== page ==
Your guests can easily identify their cup when they are ready for a refill.
Buy a set of plastic dishes and cups to use outside, so you don't have to buy paper plates and cups for an outdoor party.
If you are buying plastic forks, and cups, you can WASH them in the dishwasher and use them again.
Some of the heavy-duty pressed paper plates are also washable (believe it or not). Look on the Chinet dinnerware packages and you'll see a label that indicates you can wash them in the dishwasher.
Use cloth napkins and tablecloths instead of paper.
In the Bathroom
Use non-aerosol shaving cream and deodorant.
Look at shampoo, conditioner and toothpaste containers before you buy them, and buy those that are recyclable so you can put them in your community recycling when they are empty.
Use toilet paper that is made from recycled content (chlorine free). Install a showerhead and toilet that conserve water.
In the Den or Family Room
Purchase only recycled paper and office supplies (pens, notebooks, etc.).
Do not buy colored paper if you can avoid it. White paper is preferred because it can be more easily recycled without a complex chemical process.
Use scrap paper to write notes or take messages.
Print or copy your documents on two sides so you use half as much paper.
If you are printing or copying something for reference and it doesn't have to be clean and pristine, consider using the flip side of an old document or a letter you got in the mail from a bank, credit card company, etc.
You don't need a clean piece of paper to copy a travel itinerary to hang on your family's bulletin board for reference.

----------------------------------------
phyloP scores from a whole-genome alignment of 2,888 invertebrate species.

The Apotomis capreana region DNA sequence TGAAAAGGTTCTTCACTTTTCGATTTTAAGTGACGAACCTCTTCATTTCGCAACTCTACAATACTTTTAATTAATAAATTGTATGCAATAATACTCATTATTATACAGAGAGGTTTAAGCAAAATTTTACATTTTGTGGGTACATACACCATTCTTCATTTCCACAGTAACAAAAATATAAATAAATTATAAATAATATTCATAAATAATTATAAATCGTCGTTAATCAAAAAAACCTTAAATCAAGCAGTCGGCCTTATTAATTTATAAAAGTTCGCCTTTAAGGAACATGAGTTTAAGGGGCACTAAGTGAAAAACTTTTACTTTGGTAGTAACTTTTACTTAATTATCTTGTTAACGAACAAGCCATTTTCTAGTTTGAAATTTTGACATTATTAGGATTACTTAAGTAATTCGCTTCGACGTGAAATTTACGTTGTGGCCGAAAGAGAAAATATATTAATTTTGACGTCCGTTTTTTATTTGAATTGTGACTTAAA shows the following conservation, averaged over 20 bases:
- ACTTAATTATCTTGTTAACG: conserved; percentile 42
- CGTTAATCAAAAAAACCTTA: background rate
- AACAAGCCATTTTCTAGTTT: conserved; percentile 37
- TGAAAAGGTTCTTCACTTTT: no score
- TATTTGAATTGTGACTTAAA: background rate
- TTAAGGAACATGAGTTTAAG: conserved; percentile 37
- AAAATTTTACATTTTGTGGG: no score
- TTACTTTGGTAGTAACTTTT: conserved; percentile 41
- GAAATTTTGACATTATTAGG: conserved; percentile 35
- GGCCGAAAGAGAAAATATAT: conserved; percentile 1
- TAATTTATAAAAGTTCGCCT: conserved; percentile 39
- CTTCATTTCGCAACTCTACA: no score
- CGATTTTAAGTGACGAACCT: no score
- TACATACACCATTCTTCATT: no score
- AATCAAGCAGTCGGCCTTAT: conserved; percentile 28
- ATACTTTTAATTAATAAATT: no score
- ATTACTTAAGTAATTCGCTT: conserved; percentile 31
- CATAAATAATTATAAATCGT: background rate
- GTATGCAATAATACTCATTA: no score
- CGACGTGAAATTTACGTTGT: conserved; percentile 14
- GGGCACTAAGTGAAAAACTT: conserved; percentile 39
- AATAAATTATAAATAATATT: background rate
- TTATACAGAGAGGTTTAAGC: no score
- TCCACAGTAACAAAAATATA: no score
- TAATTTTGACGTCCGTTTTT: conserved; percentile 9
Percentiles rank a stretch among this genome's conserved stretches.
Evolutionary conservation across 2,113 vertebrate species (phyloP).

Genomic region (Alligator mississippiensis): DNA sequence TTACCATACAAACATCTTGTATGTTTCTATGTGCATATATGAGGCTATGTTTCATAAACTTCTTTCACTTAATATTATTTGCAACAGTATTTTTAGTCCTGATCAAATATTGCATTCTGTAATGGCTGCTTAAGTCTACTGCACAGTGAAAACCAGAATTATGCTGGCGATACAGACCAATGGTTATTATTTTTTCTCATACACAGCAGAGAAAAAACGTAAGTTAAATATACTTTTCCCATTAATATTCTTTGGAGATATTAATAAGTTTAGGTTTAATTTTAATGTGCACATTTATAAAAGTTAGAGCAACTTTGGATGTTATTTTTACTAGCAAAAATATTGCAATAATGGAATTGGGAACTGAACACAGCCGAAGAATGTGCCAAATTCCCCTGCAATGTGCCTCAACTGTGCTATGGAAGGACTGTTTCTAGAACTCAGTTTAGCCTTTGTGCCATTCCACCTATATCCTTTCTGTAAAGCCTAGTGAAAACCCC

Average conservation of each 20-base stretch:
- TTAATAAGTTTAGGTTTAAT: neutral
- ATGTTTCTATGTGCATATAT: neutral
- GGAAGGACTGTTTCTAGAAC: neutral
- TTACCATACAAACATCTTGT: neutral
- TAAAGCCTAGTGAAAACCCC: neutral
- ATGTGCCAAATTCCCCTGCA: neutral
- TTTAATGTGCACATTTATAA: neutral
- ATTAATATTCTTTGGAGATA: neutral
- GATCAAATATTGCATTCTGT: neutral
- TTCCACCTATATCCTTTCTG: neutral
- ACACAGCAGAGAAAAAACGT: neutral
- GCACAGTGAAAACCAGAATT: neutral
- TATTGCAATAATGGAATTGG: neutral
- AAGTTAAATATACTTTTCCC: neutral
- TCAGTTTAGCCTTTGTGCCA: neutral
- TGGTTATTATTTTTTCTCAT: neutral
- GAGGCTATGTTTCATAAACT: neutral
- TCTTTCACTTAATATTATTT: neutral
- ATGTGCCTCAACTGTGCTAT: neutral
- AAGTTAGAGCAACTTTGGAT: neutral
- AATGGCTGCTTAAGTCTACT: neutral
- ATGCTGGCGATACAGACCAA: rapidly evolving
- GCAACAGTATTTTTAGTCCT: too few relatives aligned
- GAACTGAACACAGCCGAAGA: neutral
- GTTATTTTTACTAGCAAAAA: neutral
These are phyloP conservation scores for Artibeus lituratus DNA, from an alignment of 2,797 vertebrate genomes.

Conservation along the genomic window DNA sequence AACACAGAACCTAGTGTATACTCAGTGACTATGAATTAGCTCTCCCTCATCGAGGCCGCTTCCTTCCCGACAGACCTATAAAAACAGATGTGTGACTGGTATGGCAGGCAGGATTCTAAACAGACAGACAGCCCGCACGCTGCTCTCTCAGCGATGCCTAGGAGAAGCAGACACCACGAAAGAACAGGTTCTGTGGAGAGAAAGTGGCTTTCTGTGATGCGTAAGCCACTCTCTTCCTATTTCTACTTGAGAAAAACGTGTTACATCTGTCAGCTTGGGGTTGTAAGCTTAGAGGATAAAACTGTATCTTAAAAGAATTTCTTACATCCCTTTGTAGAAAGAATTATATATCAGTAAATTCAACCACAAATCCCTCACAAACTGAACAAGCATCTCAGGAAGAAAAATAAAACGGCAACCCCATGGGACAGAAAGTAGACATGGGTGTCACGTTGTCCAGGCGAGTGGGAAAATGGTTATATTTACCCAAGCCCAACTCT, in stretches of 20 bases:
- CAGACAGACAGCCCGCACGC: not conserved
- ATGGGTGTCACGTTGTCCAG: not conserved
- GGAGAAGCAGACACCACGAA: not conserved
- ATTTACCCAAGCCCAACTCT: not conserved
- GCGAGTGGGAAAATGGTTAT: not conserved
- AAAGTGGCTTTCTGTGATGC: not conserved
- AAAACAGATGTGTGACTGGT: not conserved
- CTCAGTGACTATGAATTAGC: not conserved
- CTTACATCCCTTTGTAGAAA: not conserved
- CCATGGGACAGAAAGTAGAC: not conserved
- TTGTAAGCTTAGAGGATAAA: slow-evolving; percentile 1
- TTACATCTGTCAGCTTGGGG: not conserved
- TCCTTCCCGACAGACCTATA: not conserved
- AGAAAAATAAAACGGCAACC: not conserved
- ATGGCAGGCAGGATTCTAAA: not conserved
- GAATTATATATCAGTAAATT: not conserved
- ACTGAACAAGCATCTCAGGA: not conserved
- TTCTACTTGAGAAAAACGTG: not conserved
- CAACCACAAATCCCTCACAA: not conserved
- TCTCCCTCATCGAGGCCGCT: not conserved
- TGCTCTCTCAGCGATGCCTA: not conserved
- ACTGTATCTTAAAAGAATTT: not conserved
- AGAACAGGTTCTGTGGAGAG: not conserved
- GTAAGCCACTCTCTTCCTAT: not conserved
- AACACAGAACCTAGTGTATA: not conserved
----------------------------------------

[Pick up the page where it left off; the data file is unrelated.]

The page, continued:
Don't make more copies than you need!
If you are writing a school paper, letter or other document in your computer, be sure you finish your proof reading and do your spell-check on the screen BEFORE YOU PRINT the document.
Use a smaller font and wider margins so you can fit more content on the page and you won't have to print as many pages.
That process will ensure that you don't have to print the same document more than once to get it right!
Send an email whenever you can, as opposed to writing a letter. You will save money on stamps and your message will get there a lot faster!
When you are finished reading a book, or listening to a tape or CD, give them to friends to share, or contribute them to book drives, libraries, hospitals, or charity organizations.
On the Road
Drive your car at or below the speed limit to conserve fuel, and avoid speeding up and slowing down and/or sudden starts and stops (these driving habits use more fuel).
Be sure your tires are filled to the appropriate pressure for the season and for the recommendations in your user manual.
Park your car in the shade during the hot summer months, so you don't have to crank up the air conditioner to get the car cool when you get in the car.
At the Store
Bring a canvas bag to do your grocery shopping, instead of taking paper or plastic bags home.
If you have plastic bags at home, take them to the store and use them to pack your groceries, instead of bringing MORE bags home.
Some stores will even give you a few pennies off for bringing your own grocery bags.
Buy fresh items that do not require packaging. Instead of buying canned corn, buy fresh corn. Instead of buying frozen broccoli, buy fresh broccoli.
It is healthier and has more vitamins, too!
Purchase concentrated cleaners and mix them with water, rather than buying more bottles of cleaning fluids and detergents.
If you preferred the ready-to-use cleaners, buy them in bulk so you only have one container to recycle.
Buy used textbooks in college. You will save money and save the environment at the same time!
Use old paper to take notes (just flip it over and use the blank side for your class notes).
Always throw your trash in appropriate receptacles when you are hiking or camping. Look for recycling bins in state and national parks and if you can't find them, use a bag to carry out bottles, cans, film containers, etc.
Hike, ride a bicycle, ski, row a boat – don't drive more than is necessary.
You will enjoy nature more, get some great exercise and save fuel at the same time.
Let's move on now to talk about reuse. If you are not familiar with the concept of reuse, you are not alone. Don't worry! We'll explain it!